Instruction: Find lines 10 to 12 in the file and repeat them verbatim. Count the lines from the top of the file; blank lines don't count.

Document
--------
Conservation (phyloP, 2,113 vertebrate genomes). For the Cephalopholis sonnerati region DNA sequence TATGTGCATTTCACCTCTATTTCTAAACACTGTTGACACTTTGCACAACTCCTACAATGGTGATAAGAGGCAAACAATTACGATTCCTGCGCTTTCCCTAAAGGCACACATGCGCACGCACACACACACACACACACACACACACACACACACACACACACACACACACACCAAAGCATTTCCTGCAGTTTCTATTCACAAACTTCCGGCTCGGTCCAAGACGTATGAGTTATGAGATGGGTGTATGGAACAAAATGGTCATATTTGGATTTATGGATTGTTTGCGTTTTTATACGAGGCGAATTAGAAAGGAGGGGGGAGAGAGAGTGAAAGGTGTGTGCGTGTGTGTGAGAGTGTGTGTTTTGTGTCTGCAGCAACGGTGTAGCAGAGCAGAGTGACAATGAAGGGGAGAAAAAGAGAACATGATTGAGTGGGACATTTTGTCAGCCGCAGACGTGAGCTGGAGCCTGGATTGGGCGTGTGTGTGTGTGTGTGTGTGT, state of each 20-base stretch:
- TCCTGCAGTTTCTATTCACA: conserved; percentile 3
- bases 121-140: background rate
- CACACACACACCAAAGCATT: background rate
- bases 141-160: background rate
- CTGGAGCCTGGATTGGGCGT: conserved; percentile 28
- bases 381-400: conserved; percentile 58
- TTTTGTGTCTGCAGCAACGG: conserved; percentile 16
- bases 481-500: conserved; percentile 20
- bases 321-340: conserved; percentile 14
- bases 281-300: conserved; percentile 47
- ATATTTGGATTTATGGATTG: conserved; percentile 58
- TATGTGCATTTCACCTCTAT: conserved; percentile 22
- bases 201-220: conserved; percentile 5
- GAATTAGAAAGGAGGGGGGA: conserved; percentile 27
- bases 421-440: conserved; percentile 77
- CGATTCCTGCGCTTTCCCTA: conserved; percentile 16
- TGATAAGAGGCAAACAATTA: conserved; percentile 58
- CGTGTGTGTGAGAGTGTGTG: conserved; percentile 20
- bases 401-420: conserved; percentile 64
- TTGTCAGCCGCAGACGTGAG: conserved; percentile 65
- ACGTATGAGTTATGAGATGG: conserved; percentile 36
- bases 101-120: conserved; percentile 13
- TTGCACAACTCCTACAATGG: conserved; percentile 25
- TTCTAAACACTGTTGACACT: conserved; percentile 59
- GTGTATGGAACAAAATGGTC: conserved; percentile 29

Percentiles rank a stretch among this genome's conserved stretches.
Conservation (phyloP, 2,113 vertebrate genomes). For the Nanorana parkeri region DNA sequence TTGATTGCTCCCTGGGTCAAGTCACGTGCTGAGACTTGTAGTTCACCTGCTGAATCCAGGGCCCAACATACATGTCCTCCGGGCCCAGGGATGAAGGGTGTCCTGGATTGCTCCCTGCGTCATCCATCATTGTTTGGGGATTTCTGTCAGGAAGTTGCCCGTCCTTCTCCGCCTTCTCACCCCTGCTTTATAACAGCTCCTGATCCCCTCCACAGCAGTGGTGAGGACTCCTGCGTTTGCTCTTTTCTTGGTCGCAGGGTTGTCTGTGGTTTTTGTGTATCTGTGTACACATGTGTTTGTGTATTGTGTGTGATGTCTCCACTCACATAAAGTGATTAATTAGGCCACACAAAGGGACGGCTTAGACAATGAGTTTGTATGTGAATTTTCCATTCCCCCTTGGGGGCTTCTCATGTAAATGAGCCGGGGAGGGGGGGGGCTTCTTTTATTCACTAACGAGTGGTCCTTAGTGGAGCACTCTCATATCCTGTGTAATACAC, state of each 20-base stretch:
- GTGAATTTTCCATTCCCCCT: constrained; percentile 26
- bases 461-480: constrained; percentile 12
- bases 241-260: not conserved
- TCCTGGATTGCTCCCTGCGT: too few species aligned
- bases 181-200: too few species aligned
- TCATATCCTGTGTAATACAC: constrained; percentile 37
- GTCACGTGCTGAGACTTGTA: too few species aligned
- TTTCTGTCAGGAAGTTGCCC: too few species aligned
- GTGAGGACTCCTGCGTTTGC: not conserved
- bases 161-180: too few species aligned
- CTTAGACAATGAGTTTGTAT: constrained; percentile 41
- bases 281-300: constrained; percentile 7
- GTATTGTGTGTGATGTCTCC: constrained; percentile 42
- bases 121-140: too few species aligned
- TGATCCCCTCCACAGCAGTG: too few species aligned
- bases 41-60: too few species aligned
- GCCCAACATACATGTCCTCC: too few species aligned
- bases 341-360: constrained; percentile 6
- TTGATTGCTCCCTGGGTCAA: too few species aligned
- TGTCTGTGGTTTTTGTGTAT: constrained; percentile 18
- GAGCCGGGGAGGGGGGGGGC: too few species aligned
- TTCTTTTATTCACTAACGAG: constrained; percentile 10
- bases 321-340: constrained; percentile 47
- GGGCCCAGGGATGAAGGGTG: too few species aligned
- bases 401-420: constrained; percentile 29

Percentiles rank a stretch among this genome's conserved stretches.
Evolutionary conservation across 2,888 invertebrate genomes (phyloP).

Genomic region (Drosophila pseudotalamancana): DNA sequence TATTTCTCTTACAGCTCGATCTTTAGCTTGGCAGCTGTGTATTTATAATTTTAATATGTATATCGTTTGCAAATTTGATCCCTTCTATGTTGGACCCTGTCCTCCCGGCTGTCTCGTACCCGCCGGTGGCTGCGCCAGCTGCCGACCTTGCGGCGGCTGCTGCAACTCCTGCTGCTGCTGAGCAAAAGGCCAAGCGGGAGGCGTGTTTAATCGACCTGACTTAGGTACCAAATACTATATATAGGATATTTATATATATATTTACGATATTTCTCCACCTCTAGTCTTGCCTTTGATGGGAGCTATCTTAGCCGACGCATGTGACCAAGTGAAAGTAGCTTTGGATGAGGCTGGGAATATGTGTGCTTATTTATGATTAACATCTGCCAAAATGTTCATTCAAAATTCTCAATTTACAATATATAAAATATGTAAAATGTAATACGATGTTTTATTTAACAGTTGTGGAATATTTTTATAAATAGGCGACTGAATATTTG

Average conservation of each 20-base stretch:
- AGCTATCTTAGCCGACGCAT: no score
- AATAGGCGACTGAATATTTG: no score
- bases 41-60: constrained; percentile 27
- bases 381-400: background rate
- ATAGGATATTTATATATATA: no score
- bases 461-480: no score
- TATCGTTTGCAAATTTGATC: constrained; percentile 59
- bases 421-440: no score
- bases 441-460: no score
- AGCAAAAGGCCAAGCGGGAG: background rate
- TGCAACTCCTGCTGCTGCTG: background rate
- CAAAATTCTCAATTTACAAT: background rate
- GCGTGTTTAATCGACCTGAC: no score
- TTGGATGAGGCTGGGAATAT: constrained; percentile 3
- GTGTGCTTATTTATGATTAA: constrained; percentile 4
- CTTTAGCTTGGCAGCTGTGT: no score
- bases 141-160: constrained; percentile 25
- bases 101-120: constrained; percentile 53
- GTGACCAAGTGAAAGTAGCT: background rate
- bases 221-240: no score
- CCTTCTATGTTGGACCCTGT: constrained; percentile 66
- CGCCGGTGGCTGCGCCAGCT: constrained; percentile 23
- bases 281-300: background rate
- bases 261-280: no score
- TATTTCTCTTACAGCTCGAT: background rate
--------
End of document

- bases 321-340: conserved; percentile 14
- bases 281-300: conserved; percentile 47
- ATATTTGGATTTATGGATTG: conserved; percentile 58